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Food for Fighting Pain: Frijoles Borracho and Pork Loin Roast


I was in a lot of pain yesterday with the rehabilitation exercises for my shoulder and all. Enough pain that I essentially had no appetite. Of course, the pain meds don’t help the ol’ appetite either. I knew it would be like that too; they warned me.

I want to keep my strength up, of course, while I’m trying to mend. There’s a lot of healing going on (although it feels more like the bloody thing is exploding, half the time), and that takes nutrition. Last I looked, food is a wonderful source for nutrition. Which got me to thinking:

What would I eat (if I felt like eating) to help with this recovery? Proteins. As in meat and beans.

Time to rummage around in the pantry. I found a nice, one-pound bag of pinto beans and some other things to go into those; like petite diced tomatoes, and an onion, and some fresh, ripe jalapeño chiles. I started the soak on Friday night, before bedtime, and the beans were ready to simmer the next morning. In went a can of low-sodium chicken broth and some water, enough to cover the beans by an inch or so. I brought them up to a strong simmer, then turned them down a bit and added the onion as diced bits.

I raided the spice cabinet then, and added cumin, mild curry, chipotle powder, some dried Italian herbs, black pepper and so on. In went the chiles, thinly sliced, and the tomatoes. The liquid was a bit low, so I added a half-bottle of Negra Modelo. (I set the other half aside for later; the meds keep me from killing the evidence finishing it off.) As soon as the beans were tender I added about three ounces of tequila (It’s arguably a painkiller). I didn’t mash any of the beans up; that’s a common trick, to take a potato masher and smash some of the poor, unfortunate legumes to make the broth thicker. When I make cornbread to go with beans, then maybe I stomp some. Otherwise, too much work.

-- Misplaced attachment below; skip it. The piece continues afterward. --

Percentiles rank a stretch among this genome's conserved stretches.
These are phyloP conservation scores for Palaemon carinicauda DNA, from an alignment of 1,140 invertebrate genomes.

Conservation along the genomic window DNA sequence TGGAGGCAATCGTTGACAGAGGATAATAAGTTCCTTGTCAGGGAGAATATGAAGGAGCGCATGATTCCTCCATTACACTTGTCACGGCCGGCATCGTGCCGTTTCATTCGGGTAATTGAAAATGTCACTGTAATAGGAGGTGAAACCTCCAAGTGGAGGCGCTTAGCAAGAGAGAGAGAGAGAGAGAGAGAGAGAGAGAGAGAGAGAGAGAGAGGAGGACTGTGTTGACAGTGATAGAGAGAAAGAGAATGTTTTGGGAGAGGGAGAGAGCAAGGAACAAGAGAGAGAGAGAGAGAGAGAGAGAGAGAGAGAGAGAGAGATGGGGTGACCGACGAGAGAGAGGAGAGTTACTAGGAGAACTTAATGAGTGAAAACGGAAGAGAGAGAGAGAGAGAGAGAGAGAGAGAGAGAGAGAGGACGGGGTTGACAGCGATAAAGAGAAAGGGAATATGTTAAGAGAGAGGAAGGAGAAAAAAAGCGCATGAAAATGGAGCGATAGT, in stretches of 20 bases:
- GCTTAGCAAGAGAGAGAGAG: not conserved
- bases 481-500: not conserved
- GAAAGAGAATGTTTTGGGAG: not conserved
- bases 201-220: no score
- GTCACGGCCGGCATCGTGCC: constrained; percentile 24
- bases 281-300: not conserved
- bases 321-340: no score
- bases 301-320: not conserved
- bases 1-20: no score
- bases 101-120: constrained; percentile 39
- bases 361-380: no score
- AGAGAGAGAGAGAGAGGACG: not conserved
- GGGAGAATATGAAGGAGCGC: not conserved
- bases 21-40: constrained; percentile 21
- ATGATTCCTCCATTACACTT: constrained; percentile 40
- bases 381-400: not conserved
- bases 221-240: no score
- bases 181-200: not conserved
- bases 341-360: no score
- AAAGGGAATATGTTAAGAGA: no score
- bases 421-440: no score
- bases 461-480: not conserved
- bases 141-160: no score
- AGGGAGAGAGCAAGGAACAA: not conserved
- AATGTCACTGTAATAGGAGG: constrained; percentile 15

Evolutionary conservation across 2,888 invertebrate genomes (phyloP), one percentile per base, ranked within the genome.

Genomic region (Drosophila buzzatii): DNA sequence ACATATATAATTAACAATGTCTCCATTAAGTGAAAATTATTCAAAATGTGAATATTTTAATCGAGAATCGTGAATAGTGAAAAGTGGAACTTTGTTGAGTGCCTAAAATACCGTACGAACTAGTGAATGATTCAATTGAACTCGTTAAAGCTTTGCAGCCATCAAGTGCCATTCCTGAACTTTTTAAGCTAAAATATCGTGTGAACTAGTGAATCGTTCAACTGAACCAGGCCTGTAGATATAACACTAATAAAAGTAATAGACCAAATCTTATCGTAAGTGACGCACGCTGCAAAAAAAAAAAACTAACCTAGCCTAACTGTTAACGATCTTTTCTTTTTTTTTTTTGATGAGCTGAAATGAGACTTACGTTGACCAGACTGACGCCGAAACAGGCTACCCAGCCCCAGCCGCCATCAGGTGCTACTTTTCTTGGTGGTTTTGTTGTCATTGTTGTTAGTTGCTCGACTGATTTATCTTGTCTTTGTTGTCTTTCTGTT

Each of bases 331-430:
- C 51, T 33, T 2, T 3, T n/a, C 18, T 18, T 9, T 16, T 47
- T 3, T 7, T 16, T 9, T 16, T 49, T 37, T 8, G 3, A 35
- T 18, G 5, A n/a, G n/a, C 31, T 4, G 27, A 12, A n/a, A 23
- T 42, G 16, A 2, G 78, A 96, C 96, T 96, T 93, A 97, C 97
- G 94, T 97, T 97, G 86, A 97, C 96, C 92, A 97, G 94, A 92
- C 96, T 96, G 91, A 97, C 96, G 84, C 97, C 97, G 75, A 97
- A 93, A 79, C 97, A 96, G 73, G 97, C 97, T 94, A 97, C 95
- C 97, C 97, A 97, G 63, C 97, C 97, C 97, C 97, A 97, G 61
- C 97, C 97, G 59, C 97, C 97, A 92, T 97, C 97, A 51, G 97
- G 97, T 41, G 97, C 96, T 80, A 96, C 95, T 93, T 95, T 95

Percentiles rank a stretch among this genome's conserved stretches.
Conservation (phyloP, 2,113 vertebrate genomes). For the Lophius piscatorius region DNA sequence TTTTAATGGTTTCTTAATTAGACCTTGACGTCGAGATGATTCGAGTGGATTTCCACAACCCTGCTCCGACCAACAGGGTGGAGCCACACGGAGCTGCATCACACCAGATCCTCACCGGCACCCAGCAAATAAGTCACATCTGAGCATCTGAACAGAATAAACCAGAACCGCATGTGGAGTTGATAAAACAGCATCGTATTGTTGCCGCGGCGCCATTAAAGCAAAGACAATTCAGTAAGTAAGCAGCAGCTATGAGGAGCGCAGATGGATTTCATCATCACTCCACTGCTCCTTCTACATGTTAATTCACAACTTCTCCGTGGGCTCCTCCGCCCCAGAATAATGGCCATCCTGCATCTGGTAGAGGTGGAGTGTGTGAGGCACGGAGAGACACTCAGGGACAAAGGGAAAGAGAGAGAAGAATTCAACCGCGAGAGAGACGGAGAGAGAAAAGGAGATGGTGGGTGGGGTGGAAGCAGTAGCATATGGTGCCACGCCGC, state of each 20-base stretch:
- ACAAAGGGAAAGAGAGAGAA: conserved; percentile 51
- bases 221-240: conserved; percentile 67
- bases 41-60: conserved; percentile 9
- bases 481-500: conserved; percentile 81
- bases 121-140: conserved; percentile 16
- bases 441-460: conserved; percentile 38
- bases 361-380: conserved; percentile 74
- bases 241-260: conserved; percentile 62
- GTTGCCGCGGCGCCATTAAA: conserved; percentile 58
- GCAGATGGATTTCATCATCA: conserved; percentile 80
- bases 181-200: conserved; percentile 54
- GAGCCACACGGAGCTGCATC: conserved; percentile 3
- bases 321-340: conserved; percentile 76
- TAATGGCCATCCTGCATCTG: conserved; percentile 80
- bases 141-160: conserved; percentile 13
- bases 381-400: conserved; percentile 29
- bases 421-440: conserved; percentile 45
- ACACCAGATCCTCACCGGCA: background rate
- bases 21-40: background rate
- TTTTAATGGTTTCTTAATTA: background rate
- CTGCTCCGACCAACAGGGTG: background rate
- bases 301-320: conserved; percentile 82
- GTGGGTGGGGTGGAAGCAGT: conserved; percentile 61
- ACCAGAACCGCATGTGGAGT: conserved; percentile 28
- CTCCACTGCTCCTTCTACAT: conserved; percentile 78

Pork Roast

On the meat side, I found this pork loin roast, about a three-pounder, in the freezer. After carefully thawing it I brined it. Very simple: one bottle of beer (same flavor as above) and about the same amount of water; three tablespoons each salt, molasses and light brown sugar. Stir gently until the solids have dissolved, then you’re ready to brine. I washed the pork, then to add a bit more flavor I chopped up about a quarter cup of cilantro leaves and placed that with the meat into a two-gallon zip-top plastic bag (you know the kind) and poured the brine over. After sealing the bag (excluding as much air as possible) I put the whole shebang in a big bowl in the fridge. (Why the bowl? In case the bag leaks.) Three hours later the roast was ready to cook.

First I put the oven on at 350° F. While that was heating I took the roast out of the brine and put it on a rack in a 9 x 13 baking dish. I made a paste of garlic powder, dried herbs, salt, pepper and olive oil, then smeared that around on the meat. A thin coat this time, rather than the thicker layer I use when I’m making spicy pork. Next, to keep the pork juicy I placed about six half-length strips of bacon on top of the roast. Cover lightly with foil and into the hot oven for about 90 minutes.

After the pork reached 160° F on the ol’ trusty meat thermometer I took it out and let it stand on a cutting board while I got the rest of the meal together. Nothing fancy, just reheating the beans and so on. When I sliced the meat log some nice juices were evident! I served this dinner pot-luck style (they’re big people, they can help themselves rather than overwork the injured guy), and everybody pronounced themselves happy with the outcome.

Except, somehow, not much of the bacon found its way onto the other diners’ plates. My story is that there wasn’t enough room…

If You Can’t Stand the Heat, Then Go Exercise More…


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